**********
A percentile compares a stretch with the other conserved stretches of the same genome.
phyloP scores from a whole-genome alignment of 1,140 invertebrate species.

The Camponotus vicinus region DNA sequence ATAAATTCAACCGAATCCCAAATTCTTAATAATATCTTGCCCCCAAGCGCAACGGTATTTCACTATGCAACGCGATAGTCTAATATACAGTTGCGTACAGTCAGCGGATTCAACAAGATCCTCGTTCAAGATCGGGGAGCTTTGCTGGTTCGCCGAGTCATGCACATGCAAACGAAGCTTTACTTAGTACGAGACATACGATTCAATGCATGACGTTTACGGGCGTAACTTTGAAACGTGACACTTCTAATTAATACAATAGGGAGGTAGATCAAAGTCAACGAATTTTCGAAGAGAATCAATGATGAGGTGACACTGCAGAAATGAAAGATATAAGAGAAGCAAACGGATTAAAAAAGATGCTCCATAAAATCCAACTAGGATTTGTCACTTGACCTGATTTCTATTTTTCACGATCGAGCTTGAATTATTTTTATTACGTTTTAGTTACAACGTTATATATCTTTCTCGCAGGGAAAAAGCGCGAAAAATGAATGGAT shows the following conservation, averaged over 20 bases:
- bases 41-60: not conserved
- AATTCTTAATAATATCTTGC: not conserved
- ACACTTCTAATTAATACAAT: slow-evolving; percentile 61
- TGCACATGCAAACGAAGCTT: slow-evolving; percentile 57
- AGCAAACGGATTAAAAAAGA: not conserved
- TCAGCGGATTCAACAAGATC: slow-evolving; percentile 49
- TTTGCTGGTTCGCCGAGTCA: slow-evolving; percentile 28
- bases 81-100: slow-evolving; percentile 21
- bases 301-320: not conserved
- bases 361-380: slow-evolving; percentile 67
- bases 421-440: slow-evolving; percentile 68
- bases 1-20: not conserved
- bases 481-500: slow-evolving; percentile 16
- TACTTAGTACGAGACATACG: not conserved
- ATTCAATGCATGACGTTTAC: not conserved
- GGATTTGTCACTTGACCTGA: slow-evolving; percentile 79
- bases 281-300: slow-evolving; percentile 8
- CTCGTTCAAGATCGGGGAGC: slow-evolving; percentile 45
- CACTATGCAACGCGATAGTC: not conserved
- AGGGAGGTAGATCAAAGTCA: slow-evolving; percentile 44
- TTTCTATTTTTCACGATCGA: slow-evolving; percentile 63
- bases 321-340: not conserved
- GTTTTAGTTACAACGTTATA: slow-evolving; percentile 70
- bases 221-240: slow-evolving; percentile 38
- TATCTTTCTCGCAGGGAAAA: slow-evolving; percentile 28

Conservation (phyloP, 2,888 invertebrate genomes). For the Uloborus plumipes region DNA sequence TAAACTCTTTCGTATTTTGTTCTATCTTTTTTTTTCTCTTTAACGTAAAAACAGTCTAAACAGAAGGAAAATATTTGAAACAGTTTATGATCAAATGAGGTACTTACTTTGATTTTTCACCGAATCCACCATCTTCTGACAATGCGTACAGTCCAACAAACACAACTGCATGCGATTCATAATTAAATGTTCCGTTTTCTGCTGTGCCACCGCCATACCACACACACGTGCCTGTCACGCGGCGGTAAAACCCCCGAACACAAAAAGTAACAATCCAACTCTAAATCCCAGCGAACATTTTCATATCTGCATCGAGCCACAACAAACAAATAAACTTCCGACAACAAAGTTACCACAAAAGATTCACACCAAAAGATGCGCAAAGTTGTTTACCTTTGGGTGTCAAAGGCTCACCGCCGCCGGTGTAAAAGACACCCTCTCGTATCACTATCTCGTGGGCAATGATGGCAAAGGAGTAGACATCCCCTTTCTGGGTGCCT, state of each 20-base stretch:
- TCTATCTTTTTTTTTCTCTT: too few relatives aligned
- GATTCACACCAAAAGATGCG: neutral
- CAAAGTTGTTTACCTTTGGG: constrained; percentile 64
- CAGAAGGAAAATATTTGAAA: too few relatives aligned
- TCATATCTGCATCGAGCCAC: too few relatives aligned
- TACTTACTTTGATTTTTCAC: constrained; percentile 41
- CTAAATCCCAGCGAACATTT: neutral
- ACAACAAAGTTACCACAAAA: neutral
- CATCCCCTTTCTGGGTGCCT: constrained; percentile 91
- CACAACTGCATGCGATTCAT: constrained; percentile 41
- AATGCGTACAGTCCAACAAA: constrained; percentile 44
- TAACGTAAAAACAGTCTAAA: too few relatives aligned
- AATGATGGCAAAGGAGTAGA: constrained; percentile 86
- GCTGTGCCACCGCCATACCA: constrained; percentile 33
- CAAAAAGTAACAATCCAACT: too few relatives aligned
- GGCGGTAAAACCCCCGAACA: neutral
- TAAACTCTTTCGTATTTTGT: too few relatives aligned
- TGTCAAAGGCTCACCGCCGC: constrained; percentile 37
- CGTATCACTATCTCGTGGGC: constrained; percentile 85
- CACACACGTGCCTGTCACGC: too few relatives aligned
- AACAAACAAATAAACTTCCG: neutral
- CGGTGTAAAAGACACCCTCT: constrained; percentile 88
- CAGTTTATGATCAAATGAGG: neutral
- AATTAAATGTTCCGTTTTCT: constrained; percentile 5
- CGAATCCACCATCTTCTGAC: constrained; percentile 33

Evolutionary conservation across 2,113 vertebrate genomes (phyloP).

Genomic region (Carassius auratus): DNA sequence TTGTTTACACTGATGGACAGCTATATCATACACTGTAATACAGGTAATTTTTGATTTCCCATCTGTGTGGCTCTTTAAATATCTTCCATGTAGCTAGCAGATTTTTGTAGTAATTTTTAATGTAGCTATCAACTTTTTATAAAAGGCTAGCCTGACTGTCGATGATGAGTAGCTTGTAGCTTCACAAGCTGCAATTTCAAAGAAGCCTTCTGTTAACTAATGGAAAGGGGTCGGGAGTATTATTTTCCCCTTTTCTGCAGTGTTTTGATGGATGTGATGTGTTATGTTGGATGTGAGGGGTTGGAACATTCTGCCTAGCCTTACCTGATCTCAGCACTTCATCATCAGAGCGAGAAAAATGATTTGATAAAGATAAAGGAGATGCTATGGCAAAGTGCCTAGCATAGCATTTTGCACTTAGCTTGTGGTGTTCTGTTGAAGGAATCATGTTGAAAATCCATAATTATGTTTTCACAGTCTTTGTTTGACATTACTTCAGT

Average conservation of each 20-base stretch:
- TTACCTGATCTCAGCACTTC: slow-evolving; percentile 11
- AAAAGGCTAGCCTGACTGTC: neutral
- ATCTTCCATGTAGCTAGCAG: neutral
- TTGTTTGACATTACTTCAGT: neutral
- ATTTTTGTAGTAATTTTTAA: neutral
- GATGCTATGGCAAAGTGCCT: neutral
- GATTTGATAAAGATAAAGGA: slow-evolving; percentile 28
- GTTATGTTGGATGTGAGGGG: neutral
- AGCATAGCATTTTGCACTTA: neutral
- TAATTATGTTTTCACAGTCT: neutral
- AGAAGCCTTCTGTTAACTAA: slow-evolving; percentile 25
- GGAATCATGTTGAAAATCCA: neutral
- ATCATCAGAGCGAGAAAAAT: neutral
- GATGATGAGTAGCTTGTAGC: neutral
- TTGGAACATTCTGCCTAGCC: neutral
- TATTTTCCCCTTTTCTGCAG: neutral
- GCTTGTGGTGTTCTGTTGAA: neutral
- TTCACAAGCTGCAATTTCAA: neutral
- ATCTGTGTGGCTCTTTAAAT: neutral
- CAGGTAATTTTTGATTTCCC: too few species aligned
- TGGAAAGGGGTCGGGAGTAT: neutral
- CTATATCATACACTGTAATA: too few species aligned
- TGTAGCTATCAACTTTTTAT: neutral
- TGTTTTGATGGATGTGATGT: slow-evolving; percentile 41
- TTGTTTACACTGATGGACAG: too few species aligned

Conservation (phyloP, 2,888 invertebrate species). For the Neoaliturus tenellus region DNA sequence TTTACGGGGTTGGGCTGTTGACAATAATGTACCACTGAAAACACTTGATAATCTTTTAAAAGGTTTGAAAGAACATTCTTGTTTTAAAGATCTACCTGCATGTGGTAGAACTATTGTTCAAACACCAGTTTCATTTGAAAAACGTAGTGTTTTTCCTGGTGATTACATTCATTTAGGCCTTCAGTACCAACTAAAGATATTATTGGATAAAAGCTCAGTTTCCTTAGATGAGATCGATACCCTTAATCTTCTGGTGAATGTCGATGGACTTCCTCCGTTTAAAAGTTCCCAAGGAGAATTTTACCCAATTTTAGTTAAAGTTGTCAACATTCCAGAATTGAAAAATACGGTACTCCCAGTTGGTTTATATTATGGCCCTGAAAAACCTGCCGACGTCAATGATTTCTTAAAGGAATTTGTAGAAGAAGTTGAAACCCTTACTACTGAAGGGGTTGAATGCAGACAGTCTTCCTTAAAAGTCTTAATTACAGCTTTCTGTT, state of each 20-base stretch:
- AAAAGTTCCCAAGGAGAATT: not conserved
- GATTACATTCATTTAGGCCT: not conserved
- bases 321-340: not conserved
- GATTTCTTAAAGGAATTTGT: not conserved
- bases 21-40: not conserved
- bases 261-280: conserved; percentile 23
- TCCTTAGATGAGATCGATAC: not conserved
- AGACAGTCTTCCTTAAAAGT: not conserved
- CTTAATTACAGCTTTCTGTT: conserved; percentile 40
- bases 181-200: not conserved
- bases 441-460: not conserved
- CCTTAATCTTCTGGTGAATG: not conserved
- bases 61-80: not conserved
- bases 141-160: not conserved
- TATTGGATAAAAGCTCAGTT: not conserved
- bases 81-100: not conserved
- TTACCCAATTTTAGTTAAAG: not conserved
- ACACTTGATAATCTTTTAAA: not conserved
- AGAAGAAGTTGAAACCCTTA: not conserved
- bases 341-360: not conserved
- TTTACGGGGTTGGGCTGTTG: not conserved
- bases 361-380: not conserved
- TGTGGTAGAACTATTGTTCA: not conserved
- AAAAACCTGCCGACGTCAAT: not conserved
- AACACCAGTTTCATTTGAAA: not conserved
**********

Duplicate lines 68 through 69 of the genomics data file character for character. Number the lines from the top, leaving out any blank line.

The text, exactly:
- AGAAGCCTTCTGTTAACTAA: slow-evolving; percentile 25
- GGAATCATGTTGAAAATCCA: neutral